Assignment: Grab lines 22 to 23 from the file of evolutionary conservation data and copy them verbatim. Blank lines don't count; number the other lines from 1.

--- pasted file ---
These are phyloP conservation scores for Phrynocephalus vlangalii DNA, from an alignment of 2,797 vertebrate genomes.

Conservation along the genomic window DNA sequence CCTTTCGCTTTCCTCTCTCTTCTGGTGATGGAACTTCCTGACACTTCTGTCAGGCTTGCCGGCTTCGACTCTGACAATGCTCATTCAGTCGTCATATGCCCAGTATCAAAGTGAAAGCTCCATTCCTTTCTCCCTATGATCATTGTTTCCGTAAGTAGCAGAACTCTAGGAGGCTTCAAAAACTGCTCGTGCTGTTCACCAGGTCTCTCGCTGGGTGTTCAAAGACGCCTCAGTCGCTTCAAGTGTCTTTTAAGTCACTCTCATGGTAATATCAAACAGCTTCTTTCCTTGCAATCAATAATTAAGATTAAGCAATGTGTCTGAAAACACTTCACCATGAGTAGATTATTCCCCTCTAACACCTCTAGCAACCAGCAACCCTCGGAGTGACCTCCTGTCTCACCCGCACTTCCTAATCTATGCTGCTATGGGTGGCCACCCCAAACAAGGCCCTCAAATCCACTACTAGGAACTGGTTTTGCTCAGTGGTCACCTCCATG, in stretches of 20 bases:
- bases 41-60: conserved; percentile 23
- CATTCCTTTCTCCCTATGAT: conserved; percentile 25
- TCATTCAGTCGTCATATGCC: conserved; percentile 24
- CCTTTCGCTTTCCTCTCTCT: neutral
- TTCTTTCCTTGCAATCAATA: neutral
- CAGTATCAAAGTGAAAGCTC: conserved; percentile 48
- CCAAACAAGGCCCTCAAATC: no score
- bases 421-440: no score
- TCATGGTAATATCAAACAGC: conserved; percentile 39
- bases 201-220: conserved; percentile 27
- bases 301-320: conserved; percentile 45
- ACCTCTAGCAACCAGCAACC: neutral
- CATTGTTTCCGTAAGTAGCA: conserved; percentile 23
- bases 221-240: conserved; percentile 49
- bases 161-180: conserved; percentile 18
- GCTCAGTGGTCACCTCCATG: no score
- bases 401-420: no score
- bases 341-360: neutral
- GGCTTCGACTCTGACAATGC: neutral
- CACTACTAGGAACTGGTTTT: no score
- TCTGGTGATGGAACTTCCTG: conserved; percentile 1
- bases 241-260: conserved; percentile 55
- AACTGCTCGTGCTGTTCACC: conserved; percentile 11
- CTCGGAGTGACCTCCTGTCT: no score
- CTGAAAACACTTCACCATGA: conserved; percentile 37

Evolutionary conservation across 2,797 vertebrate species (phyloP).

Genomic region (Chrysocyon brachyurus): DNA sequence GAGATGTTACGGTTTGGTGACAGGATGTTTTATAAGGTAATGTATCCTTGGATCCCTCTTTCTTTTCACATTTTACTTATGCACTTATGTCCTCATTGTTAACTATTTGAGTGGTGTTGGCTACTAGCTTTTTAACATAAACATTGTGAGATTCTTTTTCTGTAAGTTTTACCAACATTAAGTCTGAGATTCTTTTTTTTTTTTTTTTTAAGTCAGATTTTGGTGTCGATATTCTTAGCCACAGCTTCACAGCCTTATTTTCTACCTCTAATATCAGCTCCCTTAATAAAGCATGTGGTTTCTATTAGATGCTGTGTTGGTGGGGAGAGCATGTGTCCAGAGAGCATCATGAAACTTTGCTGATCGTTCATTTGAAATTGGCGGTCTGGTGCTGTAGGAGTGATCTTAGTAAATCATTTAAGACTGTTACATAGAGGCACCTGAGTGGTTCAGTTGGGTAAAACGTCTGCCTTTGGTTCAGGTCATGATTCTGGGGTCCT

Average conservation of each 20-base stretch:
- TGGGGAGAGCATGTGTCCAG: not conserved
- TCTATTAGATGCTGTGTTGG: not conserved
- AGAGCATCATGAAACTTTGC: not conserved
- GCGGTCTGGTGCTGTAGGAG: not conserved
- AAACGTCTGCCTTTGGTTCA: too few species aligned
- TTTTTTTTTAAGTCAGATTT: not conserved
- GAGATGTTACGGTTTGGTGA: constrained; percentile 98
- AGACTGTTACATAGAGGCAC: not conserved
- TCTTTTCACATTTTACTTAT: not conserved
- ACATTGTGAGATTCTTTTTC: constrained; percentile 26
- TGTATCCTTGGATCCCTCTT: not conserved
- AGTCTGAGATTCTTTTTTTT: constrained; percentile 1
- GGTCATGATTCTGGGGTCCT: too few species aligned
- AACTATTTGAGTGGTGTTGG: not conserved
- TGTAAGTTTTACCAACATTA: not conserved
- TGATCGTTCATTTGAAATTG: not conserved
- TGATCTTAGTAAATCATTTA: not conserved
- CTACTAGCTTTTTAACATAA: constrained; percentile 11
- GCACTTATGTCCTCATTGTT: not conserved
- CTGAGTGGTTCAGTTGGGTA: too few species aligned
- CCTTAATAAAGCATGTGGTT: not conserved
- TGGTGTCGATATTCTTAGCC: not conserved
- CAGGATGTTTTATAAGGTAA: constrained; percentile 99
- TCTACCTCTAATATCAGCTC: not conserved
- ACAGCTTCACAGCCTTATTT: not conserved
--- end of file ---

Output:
- CACTACTAGGAACTGGTTTT: no score
- TCTGGTGATGGAACTTCCTG: conserved; percentile 1